(Reuters) – Snap Inc (SNAP.N) on Tuesday beat Wall Street estimates for quarterly revenue and user growth for its Snapchat app, as more people seek entertainment while they stay at home during the global coronavirus pandemic.

Snapchat, known for its disappearing messages, said it saw a jump in usage in the last week of March compared with the end of January, as people increasingly used the app to communicate with friends and family. Usage also increased for Snapchat’s original content and in-app games.

Revenue rose 44% in the quarter, but the company’s net loss decreased only slightly as Snap said it continues to invest heavily in features like augmented reality technology.

Daily active users (DAU) on Snapchat rose 20% to 229 million in the first quarter ended March 31, compared with a year earlier. The figure stood at 218 million in the fourth quarter.

DAU, a widely watched metric by investors and advertisers, beat analysts’ average estimate of 224.68 million, according to Refinitiv data.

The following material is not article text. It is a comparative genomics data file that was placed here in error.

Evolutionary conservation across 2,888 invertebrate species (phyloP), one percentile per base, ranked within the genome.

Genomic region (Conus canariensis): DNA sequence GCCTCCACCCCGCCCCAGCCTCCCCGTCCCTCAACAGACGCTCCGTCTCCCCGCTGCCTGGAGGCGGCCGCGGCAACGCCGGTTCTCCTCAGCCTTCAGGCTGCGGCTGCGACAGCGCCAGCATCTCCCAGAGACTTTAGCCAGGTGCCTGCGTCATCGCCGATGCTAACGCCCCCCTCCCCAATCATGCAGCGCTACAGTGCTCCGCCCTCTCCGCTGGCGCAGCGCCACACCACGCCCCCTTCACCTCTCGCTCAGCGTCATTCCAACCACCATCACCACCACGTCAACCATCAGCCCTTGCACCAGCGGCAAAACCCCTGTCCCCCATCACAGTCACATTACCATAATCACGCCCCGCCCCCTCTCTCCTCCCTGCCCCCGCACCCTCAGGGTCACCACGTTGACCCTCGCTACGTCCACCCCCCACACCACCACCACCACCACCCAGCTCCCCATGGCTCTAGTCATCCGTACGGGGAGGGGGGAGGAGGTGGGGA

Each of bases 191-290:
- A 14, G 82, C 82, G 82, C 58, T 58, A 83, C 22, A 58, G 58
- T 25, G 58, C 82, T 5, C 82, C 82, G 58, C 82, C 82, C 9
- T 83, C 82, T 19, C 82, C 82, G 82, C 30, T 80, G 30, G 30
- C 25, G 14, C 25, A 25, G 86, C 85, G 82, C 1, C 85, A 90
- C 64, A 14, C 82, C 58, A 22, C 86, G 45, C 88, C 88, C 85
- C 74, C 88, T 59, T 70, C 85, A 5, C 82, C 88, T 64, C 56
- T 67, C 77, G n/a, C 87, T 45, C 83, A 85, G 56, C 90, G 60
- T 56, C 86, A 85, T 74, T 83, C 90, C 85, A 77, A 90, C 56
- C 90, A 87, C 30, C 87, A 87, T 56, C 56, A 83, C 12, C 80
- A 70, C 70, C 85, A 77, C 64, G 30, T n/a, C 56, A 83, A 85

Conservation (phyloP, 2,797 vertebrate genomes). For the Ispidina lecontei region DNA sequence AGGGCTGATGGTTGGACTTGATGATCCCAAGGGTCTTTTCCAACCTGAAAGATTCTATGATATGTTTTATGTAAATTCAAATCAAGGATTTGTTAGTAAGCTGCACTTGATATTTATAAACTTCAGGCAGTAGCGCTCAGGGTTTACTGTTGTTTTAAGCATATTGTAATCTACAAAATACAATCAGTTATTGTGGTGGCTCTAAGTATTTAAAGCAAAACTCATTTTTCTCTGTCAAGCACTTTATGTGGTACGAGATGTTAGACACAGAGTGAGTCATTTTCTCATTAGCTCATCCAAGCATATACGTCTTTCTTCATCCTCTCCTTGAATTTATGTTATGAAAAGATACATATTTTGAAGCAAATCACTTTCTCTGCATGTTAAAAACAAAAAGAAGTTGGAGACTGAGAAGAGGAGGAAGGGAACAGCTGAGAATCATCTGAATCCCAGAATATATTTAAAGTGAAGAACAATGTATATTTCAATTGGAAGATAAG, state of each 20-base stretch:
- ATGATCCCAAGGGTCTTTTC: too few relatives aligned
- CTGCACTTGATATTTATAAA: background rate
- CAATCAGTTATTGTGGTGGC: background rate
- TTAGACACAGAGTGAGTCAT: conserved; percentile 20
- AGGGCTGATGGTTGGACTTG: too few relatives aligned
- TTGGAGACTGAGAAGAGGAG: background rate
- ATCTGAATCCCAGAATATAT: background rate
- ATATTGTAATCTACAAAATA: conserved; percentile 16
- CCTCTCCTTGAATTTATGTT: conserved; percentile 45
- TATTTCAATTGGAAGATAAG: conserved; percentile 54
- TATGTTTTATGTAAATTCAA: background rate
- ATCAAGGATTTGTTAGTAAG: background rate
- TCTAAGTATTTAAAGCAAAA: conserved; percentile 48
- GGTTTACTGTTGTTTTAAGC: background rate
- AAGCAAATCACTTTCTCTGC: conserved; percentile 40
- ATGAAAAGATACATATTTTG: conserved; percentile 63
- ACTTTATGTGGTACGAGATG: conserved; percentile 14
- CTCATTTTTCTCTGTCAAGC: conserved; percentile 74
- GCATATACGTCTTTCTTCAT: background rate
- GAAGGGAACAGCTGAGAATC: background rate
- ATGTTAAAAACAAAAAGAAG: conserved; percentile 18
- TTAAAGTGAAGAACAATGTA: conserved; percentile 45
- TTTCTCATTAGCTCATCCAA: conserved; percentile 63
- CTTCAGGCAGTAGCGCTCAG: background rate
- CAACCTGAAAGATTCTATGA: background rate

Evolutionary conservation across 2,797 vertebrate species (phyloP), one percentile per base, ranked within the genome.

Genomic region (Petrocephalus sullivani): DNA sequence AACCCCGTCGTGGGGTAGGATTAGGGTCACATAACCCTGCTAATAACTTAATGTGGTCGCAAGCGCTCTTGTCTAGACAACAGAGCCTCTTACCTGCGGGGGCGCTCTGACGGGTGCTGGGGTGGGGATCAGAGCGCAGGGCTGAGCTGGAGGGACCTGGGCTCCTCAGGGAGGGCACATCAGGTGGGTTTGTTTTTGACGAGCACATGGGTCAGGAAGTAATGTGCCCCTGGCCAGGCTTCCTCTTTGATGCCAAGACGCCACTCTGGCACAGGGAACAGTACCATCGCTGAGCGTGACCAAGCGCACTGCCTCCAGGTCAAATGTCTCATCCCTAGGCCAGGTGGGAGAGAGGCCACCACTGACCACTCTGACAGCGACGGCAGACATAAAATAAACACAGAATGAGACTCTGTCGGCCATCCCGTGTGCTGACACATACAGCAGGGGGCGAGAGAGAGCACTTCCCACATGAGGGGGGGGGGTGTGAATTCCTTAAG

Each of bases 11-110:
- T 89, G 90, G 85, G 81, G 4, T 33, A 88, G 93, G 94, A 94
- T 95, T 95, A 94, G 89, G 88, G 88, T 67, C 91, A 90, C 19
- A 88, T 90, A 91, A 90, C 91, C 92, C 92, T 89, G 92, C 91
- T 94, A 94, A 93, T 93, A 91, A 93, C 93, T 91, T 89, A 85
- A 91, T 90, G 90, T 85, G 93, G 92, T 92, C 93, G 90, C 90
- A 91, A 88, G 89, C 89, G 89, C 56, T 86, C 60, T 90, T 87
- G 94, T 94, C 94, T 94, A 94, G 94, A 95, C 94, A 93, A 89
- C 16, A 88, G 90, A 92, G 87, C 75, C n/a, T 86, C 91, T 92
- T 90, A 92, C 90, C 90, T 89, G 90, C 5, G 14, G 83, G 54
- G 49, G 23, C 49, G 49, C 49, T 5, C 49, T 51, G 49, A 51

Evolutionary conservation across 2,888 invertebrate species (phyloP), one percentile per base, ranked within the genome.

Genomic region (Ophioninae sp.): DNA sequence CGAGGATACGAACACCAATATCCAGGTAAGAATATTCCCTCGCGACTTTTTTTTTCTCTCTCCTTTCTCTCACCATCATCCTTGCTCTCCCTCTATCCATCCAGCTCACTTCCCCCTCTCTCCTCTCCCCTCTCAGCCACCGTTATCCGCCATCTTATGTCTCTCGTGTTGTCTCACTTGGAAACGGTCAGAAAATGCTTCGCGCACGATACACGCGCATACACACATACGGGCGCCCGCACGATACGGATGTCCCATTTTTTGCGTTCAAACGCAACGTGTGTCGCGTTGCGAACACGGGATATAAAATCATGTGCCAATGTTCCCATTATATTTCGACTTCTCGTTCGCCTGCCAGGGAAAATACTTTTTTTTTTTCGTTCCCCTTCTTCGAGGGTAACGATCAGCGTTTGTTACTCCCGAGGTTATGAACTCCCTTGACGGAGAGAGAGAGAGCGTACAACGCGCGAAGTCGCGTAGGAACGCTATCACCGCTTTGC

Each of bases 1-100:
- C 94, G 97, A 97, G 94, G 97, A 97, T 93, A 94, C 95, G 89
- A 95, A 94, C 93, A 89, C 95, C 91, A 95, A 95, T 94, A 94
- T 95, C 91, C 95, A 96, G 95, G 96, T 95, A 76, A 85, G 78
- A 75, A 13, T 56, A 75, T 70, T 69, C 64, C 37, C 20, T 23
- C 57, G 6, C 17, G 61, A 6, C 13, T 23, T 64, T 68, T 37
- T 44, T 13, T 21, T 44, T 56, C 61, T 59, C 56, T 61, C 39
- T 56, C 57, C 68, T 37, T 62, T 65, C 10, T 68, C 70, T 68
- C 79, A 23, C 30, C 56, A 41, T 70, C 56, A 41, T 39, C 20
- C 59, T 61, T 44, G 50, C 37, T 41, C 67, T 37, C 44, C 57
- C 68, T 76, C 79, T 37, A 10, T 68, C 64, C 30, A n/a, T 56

Revenue, which Snap earns mainly by selling advertising on the app, increased 44% from a year earlier to $462.47 million. The company said higher revenue in the first two months of the quarter offset lower growth in March, when advertisers began to tighten marketing budgets as non-essential stores closed amid the pandemic.

Analysts had expected revenue of $428.80 million in the first quarter.

Snap said it would not provide its usual guidance for the next quarter, given the uncertainty caused by the coronavirus.

“These high growth rates in the beginning of the quarter reflect our investments in our audience, ad products, and optimization, and give us confidence in our ability to grow revenue over the long term,” said Evan Spiegel, chief executive of Snap, in prepared remarks.

Research firm eMarketer downgraded growth estimates for the global advertising industry this year to 7% from 7.4% — a difference of $20 billion — due to the coronavirus, in a report last month.

Snap’s net loss declined slightly to $305.9 million, or 21 cents per share, from $310.4 million, or 23 cents per share, a year earlier.

Reporting by Sheila Dang; Editing by Lisa Shumaker

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